IIRC, the Democratic senatorial candidate for Georgia almost won a majority in 1992, but nevertheless failed in the runoff to win.
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bagelman
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« Reply #11 on: February 15, 2018, 07:26:24 pm »

I had the same idea a while back, but my system would have it state-by-state - given how US presidential elections are technically structured as a bunch of statewide elections under the electoral college. Other statewide election, and congressional election, would be subject to the same rule. The US would be more likely to adopt this system than it would a more traditional all-in-one runoff a unitary state might do.

Consider if the elections were decided in the direct popular vote and that if none of the candidates reached 50%, there would be a runoff between the two candidates who had more votes in the first round.
OK, if the voting system was different, there could be other results, other candidates, other parties, but let's keep simple and forget this problem.

Considering the post-WWII elections in which no candidate reached 50%, how would be a runoff?

1948
Truman would win easily. He had 49.55% in the first round. Almost all Wallace voters would have voted for Truman in a runoff. I don't know how Thurmond voters would have voted in a runoff between Truman and Dewey, but there votes would not be necessary.

1960
I don't know how the voters of the minor candidates would have voted, but Kennedy had already a 0.17% advantage

1968
Considering that most of the Wallace voters voted for Nixon in 1972, probably most of them would have voted for Nixon in a runoff against Humphrey

1992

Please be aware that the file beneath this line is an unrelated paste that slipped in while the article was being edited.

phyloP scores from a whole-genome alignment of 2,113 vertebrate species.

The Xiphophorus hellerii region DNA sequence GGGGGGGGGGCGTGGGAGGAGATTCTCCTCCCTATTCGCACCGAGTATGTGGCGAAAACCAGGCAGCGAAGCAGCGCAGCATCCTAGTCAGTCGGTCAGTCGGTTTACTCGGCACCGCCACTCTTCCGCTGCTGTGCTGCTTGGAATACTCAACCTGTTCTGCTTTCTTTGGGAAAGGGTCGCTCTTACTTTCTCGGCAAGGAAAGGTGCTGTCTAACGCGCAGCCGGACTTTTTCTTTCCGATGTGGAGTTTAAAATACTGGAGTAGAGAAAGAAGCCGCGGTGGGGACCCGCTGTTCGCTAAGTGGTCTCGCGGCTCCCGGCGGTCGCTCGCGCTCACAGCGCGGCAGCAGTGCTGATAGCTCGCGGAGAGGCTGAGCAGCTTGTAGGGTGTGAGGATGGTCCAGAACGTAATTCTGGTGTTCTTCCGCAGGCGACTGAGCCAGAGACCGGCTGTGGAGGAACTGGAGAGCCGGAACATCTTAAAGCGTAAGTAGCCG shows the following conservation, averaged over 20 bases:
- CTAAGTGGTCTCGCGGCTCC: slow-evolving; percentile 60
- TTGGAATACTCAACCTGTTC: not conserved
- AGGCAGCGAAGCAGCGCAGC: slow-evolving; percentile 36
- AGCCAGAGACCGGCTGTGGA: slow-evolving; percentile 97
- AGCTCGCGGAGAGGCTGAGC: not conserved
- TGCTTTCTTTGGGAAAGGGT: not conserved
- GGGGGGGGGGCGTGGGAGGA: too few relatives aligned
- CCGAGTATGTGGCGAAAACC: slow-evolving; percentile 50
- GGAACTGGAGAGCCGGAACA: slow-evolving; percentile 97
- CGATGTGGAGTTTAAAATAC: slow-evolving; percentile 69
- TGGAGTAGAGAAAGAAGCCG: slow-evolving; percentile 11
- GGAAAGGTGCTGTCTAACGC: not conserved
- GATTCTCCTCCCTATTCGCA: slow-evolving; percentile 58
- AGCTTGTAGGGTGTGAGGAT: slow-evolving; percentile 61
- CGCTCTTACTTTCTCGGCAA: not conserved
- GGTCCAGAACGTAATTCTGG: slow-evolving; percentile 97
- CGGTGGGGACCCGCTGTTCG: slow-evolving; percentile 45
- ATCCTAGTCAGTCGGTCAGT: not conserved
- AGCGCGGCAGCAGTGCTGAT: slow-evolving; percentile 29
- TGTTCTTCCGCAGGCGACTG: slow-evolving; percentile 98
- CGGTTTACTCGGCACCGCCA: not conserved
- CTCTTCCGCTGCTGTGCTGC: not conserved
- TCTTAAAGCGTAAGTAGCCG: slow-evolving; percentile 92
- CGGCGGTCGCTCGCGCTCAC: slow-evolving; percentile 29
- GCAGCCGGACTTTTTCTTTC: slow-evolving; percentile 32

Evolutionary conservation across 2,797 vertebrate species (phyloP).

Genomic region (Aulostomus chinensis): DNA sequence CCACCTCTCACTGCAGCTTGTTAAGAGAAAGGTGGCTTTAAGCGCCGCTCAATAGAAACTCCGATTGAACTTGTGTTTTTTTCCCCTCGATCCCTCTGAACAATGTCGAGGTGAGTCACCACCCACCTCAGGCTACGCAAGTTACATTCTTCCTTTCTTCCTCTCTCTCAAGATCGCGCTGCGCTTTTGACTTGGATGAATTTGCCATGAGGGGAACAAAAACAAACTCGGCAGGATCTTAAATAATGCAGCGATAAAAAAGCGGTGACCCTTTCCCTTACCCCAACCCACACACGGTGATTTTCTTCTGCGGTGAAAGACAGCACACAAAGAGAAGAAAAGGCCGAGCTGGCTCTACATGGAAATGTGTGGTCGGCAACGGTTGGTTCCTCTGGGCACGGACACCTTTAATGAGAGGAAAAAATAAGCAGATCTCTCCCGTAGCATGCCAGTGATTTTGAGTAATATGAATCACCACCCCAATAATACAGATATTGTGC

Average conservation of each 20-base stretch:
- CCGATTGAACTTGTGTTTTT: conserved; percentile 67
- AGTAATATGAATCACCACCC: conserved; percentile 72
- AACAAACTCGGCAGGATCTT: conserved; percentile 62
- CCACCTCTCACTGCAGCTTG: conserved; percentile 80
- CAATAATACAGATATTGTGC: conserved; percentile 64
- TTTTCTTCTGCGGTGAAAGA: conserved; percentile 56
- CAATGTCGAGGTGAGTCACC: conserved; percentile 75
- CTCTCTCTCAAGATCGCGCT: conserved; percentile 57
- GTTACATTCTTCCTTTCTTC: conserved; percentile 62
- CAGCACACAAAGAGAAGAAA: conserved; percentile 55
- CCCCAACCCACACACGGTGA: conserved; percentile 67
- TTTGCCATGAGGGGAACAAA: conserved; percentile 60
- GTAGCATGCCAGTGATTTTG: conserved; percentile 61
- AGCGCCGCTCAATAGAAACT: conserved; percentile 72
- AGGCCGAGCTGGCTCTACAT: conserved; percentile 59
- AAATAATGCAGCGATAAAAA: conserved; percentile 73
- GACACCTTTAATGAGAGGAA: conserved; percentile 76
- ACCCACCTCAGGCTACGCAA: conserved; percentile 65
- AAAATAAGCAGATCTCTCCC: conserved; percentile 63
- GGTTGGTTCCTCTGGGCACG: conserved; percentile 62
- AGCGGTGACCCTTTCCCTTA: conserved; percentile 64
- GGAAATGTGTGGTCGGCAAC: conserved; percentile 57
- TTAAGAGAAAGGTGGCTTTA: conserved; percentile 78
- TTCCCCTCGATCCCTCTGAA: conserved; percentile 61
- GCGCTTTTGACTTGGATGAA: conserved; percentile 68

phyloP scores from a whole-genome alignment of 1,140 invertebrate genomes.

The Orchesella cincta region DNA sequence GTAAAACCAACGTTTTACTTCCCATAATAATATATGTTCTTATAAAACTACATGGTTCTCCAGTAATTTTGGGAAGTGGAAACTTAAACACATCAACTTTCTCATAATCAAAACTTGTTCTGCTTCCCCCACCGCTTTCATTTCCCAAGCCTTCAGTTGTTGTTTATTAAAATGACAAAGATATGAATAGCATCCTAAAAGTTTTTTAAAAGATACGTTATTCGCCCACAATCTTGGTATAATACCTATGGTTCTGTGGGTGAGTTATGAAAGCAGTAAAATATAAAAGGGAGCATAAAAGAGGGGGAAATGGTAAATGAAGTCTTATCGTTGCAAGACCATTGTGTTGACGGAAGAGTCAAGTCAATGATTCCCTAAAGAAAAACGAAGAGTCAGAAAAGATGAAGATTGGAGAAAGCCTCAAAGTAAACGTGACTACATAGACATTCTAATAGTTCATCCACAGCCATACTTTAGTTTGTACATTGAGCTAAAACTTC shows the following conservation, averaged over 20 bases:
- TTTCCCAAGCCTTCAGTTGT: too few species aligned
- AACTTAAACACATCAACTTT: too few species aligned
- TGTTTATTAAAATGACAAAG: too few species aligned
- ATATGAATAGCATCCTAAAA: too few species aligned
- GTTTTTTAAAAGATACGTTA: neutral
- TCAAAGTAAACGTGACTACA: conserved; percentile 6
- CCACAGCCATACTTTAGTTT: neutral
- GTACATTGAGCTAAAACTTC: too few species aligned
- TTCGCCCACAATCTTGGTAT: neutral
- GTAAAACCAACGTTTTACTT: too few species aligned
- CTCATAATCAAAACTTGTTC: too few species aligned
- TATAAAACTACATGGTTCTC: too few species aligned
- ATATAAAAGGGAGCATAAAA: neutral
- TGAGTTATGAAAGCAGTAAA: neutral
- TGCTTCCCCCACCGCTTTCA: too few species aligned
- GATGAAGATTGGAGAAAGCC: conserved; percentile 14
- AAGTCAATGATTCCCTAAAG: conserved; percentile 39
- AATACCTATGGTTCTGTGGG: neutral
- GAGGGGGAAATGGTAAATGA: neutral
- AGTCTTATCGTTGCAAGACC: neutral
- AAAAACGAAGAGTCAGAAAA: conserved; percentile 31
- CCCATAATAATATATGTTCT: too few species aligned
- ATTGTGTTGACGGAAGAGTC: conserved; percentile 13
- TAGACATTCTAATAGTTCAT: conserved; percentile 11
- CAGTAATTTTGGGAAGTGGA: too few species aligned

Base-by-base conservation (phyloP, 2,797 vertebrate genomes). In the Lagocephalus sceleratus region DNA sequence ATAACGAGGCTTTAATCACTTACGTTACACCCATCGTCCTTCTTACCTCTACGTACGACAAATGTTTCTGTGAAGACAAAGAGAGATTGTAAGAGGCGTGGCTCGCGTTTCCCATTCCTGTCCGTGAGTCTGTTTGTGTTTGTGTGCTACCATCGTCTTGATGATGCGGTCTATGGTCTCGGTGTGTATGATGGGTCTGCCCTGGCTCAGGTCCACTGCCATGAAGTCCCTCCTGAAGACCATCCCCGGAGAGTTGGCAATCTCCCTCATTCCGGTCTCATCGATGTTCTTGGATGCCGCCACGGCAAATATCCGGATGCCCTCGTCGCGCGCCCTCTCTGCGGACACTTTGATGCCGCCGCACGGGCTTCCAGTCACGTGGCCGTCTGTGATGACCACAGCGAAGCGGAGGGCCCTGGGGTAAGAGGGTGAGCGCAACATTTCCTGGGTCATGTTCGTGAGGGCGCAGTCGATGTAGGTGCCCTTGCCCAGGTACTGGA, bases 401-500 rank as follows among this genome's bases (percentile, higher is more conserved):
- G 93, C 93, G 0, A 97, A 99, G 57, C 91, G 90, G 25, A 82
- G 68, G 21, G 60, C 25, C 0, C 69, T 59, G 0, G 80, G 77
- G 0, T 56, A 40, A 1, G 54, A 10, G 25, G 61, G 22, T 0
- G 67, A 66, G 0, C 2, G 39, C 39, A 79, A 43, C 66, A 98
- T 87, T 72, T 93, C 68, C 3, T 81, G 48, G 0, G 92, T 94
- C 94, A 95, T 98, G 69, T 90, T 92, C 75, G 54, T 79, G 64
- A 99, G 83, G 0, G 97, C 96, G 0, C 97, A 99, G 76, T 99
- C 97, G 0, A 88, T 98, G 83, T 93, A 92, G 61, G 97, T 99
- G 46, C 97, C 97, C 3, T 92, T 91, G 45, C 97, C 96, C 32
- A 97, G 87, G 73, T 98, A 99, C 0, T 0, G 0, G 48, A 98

Hard to know. According to polls, most of the Perot voters would have voted for Bush. But when Perot was out of the race, Clinton's lead was bigger. Even if Bush had most of Perot votes, Clinton could have won because he had already a 5.5% lead

1996
Clinton would have won easily. He had already 49.23%. If we add Nader votes, there is almost 50%. Perot votes are not necessary.

2000
If 70% of the Nader voters have voted for Gore in the runoff, Gore would have won even if Bush had all Buchanan votes.

2016
Hard to know. Probably, almost all Jill Stein voters would have voted for Hillary. But we don't know how Gary Johnson voters would have voted. However, Hillary had a 2% lead.

1948:



LA and TN are both Thurmond vs. Truman. Truman almost certainly wins.

1960:



MS is Kennedy vs. Unpledged, making it impossible for Nixon to win. Indeed, Nixon needs to win both normal runoffs and have Kennedy lose against Unpledged in order to force the election to congress, and there's no reason for him to bother as the Democrats will elect Kennedy/Johnson anyway. Nixon concedes.
« Last Edit: February 15, 2018, 07:28:11 pm by bagelman »Logged
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bagelman
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« Reply #12 on: February 15, 2018, 07:51:19 pm »

1968





Purple: Humphery vs. Nixon

Green: Nixon vs. Wallace

Yellow: Humphery vs. Wallace


1992 would be Clinton vs. Bush in all but two statewide elections and one CD. Arkansas would be the only state without a runoff after already voting Clinton >50%. The Maine statewide ballot would be Clinton vs. Perot, and those in the second CD would just get that question. However, those in the first CD get a ballot with that and the normal Clinton vs. Bush runoff. Also, those in NE-03 would be able to vote in the statewide runoff and Bush vs. Perot for their CD.

I agree that 1996 would be an easy Clinton win.
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bagelman
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« Reply #13 on: February 15, 2018, 07:57:32 pm »

2000:



Most Nader voters would indeed vote Gore, but polls showed Bush further ahead back in October, so it's not like it's a Safe D runoff.

2016:



One last thing before I'm done:

1976



Would have a viable runoff, although still likely D.
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« Reply #14 on: February 15, 2018, 08:02:34 pm »

1980 would have had a runoff with a result not yet determined in bagelmans scenario, since although Reagan won a majority in the NPV, he had not won a majority in enough states to have those states total 270.